[This is the Part 2 conclusion to a prior Part 1. Check it out if you're into checking things out. Here.]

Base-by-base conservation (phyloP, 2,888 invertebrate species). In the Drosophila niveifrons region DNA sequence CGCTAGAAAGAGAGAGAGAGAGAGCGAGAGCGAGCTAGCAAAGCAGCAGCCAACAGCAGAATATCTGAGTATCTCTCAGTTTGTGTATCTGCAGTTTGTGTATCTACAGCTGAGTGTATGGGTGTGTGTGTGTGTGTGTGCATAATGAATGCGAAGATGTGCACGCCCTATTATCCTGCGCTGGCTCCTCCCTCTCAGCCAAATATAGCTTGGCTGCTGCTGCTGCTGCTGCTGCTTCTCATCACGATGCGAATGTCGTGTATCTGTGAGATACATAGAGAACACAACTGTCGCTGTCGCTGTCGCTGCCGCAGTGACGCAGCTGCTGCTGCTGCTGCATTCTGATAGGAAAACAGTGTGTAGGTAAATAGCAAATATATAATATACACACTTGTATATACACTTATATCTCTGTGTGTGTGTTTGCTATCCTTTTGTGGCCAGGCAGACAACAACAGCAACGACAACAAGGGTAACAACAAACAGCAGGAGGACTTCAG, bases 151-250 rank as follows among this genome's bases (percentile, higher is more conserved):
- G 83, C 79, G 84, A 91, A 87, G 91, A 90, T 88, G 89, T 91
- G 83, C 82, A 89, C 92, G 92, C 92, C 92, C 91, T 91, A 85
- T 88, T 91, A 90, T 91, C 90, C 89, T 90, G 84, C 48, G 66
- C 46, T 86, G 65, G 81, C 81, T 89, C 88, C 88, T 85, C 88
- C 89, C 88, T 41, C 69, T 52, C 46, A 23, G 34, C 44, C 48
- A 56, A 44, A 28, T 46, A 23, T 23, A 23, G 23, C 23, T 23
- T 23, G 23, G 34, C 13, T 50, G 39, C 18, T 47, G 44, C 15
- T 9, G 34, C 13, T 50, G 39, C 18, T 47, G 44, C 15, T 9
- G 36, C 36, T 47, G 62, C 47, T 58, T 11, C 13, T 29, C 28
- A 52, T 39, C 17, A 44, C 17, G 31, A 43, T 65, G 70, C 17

Tuesday, September 11, 2001. I was in my second year of law school. When classes resumed on Thursday, September 13, I was sitting in Civil Procedure II and the professor, to his credit, chose to ignore questions of legal jurisdiction and venue to instead talk with his class about what had happened the day before. His conclusion – this is a man who, by his own estimation, may have lost 49 friends and colleagues in the South Tower in Manhattan – was that we should have “dialogue” with the people that did this thing, so that we can understand each other and reach peace. This was the sentiment shared – at least by those who spoke – of the vast majority of my class. I was the sole, vocal opposition. Shaking in my chair (not from fear) I countered with my belief that the only dialogue that these evil men understand is “swift and deadly violence.” It may have been lacking tact and perhaps “uncivilized,” and I was chastised at the time by professor and peers alike (not verbally, but with sidelong glances and clicking of tongues), but I believed it then and still believe it today.